Prices at the factory gate are feeding into consumer price inflation, which hit a 41-year high of 7.3% last month. In both cases, surging energy prices were the biggest contributor. There was no relief in April, with consumer prices rising by 7.4% over the same month last year, according to a preliminary estimate.
In Berlin, an ice cream maker is also feeling the strain.
Florida Eis is partly insulated from high prices — it has switched much of the energy it uses for production and delivery to renewable sources — but its suppliers are not. The company now is paying between 30% and 40% more for its milk.
Its owner Olaf Höhn shudders at the thought of the loss of Russian gas.
“The sugar industry needs an enormous amount of energy. If they do not have gas any more, there would not be raw sugar any more,” Höhn said. “We cannot buy raw sugar on the world market due to EU regulations.”
“We would have tremendous cutbacks up to a complete standstill,” he added.
Rocketing prices have rattled a country that has long prided itself on its stable economy, and that still carries a deep-rooted fear of the kind of hyperinflation of the 1920s and 1930s that is widely thought to have helped the Nazi party rise to power.
Siempelkamp Managing Director Dirk Howe wonders how long this can all last.
“We are in a kind of spiral right now,” he told CNN Business.
Germany’s appetite for relatively cheap and reliable Russian energy was long a competitive advantage, and helped it weather past economic crises, said Tamas Vonyo, an associate professor of economic history at Bocconi University.
That advantage has now become a liability.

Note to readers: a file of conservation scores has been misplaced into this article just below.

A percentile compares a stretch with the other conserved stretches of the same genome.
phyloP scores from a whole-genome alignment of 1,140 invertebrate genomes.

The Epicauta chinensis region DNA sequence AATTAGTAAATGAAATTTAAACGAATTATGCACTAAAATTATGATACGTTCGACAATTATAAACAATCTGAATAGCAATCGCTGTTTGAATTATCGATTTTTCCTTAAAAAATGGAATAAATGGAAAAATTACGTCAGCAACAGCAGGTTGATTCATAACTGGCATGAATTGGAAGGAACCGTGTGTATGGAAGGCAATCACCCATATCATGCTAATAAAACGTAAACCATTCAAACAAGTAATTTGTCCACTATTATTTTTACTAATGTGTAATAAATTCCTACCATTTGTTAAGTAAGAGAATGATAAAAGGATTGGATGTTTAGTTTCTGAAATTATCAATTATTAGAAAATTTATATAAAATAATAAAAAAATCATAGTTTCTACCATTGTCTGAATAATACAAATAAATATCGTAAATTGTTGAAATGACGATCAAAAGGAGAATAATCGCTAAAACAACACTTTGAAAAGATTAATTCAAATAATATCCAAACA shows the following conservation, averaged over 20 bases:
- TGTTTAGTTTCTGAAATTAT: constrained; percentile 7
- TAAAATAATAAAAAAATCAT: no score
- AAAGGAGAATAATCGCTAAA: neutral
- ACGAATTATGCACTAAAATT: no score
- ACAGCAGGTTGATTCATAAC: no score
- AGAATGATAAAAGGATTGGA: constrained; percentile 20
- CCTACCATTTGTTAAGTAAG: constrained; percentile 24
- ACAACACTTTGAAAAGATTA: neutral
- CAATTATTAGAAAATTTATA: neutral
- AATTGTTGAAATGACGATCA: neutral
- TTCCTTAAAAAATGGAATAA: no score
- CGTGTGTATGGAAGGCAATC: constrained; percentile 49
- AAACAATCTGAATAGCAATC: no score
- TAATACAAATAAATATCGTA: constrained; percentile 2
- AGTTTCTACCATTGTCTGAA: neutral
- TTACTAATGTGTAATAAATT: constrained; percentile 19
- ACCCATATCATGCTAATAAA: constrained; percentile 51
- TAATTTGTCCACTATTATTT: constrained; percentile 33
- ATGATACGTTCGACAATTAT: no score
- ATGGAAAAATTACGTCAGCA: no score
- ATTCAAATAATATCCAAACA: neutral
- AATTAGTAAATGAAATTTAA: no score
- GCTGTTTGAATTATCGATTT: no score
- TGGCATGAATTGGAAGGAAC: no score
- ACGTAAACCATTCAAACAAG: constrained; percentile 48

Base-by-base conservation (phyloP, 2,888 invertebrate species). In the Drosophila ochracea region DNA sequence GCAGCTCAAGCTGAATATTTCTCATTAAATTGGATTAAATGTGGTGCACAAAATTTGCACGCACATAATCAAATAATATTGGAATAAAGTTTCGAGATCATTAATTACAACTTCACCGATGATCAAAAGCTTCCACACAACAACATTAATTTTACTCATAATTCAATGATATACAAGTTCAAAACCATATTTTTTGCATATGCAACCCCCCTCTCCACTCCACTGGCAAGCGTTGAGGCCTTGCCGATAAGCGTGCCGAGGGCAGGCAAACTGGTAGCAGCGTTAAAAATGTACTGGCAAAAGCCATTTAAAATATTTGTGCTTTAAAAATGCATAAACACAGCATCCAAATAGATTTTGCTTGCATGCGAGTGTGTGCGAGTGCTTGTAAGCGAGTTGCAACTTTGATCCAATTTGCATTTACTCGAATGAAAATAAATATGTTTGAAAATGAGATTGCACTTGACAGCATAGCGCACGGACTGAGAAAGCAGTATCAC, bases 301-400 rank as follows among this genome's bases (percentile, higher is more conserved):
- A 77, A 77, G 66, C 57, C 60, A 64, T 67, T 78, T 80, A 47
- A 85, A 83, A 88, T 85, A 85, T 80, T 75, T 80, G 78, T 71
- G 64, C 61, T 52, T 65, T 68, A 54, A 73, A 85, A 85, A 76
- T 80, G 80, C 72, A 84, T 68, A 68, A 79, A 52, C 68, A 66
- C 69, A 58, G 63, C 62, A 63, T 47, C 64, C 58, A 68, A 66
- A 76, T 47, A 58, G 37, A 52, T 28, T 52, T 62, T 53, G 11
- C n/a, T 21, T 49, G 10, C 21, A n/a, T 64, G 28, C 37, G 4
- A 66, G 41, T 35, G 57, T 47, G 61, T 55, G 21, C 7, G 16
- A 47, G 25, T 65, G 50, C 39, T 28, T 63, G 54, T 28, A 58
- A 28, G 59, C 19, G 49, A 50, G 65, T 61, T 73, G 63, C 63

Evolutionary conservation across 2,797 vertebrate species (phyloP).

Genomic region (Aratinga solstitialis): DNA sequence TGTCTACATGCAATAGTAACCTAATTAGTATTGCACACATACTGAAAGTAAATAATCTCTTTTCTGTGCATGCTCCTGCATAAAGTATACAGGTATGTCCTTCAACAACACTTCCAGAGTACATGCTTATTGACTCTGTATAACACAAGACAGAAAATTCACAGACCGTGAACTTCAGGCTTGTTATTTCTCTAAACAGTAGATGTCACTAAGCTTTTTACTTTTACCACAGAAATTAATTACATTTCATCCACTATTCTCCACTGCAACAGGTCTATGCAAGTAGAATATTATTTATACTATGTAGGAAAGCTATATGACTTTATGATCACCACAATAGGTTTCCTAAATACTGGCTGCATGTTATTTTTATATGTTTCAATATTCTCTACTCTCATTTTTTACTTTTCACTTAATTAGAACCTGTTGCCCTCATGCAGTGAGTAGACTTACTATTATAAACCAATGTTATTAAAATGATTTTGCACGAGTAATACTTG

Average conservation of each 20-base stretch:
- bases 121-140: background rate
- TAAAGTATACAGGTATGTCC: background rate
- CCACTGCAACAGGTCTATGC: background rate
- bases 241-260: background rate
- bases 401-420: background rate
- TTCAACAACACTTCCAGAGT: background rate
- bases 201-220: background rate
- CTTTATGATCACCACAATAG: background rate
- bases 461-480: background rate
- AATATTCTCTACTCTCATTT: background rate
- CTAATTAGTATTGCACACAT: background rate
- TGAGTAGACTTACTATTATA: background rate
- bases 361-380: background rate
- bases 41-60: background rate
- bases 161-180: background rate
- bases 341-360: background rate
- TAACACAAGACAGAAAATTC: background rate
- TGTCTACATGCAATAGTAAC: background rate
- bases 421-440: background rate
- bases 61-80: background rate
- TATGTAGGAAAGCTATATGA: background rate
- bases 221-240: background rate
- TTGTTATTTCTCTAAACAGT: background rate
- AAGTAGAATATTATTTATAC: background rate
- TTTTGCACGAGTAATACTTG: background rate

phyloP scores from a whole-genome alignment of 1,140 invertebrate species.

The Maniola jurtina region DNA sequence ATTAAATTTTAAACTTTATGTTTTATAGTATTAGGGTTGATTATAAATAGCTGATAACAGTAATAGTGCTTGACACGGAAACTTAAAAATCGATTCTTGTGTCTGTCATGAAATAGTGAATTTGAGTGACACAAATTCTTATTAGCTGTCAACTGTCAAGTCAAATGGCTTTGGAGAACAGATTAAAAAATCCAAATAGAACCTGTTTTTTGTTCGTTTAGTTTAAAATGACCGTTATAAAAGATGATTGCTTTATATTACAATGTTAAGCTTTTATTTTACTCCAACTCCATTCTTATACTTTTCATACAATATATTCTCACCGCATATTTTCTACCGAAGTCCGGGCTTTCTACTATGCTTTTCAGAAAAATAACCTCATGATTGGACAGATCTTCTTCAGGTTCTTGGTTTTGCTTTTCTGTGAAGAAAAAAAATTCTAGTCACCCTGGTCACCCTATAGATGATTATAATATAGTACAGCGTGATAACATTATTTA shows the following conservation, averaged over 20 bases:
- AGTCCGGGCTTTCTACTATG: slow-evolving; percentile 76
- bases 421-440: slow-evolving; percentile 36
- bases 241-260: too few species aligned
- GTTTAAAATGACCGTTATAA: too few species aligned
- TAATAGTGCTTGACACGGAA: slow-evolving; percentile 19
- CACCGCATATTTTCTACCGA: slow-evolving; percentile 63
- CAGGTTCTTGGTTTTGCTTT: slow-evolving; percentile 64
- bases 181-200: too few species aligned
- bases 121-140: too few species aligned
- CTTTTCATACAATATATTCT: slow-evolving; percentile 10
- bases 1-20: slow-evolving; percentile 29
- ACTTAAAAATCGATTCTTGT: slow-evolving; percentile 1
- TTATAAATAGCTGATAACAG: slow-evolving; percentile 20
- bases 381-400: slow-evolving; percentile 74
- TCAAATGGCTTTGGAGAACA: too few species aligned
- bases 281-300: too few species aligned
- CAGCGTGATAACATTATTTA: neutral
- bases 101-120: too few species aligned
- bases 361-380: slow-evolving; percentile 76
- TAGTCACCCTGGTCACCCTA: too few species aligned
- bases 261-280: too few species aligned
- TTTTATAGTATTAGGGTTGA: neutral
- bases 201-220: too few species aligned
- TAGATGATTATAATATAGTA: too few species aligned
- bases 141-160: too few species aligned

EU leaders have pledged to reduce consumption of Russian gas by 66% before the end of this year, and to break the bloc’s dependence on Russian oil and gas by 2027. Germany’s economic ministry said last month that it had already slashed Russia’s share of total gas imports from 55% to 40%.
But a sudden stop would be disastrous. After Putin threatened to turn off the taps if countries did not pay in rubles, the German government initiated the first of a three-stage emergency plan that could lead to gas rationing. Households and hospitals would take priority over many manufacturers.
Russian energy giant Gazprom cut off gas supplies to Poland and Hungary on Wednesday because they had not made payments in rubles. Many fear Germany could be next.
An abrupt break would slice almost 2% off German GDP in 2022, according to the country’s central bank. An analysis by five of the country’s top economic institutes this month also said that a sudden embargo would result in 550,000 job losses across 2022 and 2023.
“Natural gas probably will remain expensive after an embargo or supply cut for quite a significant time,” Sebastian Dullien, research director at the Macroeconomic Policy Institute, told CNN Business.